President Biden’s student loan forgiveness plan was abruptly updated on Thursday to exclude borrowers with privately held federal student loans, according to Education Department guidance.
As of Thursday, borrowers with federal student loans not held by the Education Department are no longer eligible to obtain one-time debt relief by consolidating those loans into Direct Loans, the guidance said.
The department said only borrowers in the Federal Family Education Loan (FFEL) Program whose loans are held by the federal government are eligible. The FFEL Program, which stopped issuing loans in 2010, was a student loan system that had private banks manage the loans but were guaranteed by the federal government.
Borrowers with privately held loans through the FFEL Program and Perkins Loans who had applied to consolidate into the Direct Loan Program before Thursday — when the administration updated its guidance — are still eligible for one-time debt relief through the Direct Loan Program.
The Education Department also said it is “assessing whether there are alternative pathways to provide relief to borrowers with federal student loans not held by ED, including FFEL Program loans and Perkins Loans, and is discussing this with private lenders.”
More than 4 million student loan borrowers have privately held loans through the FFEL Program, according to NPR.
Biden’s student loan forgiveness plan is set to forgive up to $10,000 in federal student loan debt for borrowers earning under $125,000 and up to $20,000 for borrowers who received Pell Grants.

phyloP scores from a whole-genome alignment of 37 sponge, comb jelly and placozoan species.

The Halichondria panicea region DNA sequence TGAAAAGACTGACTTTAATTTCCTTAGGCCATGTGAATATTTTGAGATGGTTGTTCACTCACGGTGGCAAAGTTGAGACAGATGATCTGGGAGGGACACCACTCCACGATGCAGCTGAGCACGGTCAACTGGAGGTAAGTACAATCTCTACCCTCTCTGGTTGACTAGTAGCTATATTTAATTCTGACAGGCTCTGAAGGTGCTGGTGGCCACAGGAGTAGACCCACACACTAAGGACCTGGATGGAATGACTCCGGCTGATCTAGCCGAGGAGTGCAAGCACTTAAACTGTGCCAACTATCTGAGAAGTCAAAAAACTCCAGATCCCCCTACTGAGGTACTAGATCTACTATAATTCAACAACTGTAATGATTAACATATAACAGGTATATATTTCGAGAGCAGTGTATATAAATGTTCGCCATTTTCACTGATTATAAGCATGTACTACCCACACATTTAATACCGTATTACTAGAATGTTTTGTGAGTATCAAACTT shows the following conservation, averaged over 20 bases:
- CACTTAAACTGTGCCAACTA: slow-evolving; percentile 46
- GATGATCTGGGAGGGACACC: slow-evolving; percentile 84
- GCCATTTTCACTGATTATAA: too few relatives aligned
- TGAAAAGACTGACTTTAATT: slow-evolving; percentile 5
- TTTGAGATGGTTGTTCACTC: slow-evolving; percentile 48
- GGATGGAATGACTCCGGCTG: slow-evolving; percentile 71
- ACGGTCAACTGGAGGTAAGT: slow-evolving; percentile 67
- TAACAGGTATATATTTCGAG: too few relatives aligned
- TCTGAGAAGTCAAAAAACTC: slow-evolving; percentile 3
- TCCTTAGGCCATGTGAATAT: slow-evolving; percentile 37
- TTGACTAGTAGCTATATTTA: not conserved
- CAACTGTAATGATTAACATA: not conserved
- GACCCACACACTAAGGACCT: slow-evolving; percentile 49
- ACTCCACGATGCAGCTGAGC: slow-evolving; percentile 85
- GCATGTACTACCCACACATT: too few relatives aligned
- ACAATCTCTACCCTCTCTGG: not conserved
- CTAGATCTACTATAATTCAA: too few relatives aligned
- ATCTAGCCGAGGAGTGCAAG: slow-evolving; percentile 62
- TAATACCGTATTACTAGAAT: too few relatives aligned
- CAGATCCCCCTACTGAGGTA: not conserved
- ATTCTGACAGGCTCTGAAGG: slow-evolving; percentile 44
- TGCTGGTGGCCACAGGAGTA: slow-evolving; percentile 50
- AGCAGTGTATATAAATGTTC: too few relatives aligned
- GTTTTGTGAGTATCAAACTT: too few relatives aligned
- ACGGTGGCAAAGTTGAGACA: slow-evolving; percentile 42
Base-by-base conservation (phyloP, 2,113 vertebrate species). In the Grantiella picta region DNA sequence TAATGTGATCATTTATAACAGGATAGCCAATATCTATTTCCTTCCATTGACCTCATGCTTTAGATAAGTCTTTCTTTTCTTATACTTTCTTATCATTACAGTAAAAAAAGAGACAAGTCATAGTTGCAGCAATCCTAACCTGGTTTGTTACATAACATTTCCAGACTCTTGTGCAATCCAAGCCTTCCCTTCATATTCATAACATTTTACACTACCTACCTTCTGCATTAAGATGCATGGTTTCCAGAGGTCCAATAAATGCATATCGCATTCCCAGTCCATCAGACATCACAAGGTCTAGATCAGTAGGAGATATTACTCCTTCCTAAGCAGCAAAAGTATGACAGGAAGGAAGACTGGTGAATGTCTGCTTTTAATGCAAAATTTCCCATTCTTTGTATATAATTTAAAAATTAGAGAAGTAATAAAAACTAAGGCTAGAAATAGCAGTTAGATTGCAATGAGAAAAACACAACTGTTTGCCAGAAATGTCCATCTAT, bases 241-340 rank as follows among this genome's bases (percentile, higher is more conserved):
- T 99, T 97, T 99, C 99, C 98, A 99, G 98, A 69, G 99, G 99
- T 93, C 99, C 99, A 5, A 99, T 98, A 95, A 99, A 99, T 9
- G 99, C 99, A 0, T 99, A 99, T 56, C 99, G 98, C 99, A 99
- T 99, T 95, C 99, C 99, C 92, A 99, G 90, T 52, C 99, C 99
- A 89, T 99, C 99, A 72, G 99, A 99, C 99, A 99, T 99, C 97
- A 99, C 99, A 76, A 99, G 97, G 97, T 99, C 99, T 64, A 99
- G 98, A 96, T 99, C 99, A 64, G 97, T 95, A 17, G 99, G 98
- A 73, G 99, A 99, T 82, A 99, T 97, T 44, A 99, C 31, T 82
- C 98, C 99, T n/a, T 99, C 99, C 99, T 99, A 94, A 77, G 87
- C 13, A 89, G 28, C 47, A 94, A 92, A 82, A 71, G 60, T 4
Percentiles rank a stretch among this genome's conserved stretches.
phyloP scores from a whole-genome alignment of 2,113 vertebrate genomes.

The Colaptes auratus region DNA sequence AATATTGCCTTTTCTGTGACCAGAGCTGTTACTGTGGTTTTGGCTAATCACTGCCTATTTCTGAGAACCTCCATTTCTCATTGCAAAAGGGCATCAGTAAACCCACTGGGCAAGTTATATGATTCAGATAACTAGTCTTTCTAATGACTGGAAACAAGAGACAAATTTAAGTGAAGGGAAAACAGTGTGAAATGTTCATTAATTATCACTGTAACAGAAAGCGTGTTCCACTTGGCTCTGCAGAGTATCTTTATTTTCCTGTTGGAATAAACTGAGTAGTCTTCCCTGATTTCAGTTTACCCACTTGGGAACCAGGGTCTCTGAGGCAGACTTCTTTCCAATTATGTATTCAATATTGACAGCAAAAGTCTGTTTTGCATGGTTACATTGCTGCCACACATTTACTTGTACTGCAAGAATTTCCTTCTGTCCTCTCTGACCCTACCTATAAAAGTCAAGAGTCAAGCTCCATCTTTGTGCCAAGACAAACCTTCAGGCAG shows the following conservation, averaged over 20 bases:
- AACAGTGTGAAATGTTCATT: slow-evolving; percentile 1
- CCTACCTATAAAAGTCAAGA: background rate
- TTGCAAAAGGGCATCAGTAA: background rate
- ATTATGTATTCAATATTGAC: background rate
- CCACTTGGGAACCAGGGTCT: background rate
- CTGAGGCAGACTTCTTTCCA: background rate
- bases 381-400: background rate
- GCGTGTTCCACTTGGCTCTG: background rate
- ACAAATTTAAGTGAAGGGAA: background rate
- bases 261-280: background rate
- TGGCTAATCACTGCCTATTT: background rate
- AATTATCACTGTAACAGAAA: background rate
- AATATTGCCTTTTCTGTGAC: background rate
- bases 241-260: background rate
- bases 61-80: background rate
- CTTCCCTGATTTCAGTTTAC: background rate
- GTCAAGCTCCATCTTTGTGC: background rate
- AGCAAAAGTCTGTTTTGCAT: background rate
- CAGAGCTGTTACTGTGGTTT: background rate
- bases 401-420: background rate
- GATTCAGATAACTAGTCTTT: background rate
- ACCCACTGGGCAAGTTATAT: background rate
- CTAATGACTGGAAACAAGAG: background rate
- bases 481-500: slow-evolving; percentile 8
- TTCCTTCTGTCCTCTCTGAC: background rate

Earlier this week, the Congressional Budget Office reported that the plan will cost about $400 billion. It also projected that 90 percent of income-eligible borrowers will apply for debt cancellation.
The White House pushed back on the report, saying it’s unlikely that 90 percent of eligible borrowers will take advantage of the program.
Biden’s plan also faced the first of its legal challenges this week.
Six Republican-led states filed a lawsuit on Thursday against the administration in the U.S. District Court for the Eastern District of Missouri, arguing the proposal is unlawful because there is no statue from Congress authorizing the cancellation of student loan debt.
Earlier this week, public interest firm Pacific Legal Foundation filed a lawsuit against the administration, challenging it through a plaintiff who is currently paying off loans and would be subject to an expensive tax in the event of debt relief because he lives in Indiana, one of several states that considers debt cancellation taxable income.
The White House has cited the Heroes Act to justify the forgiveness program when pressed on how it will uphold in court against legal challenges.
The law allows the Education Department to waive or modify statutes or provisions related to student financial assistance programs during war or national emergencies, with the COVID-19 pandemic being a justification for debt cancellation.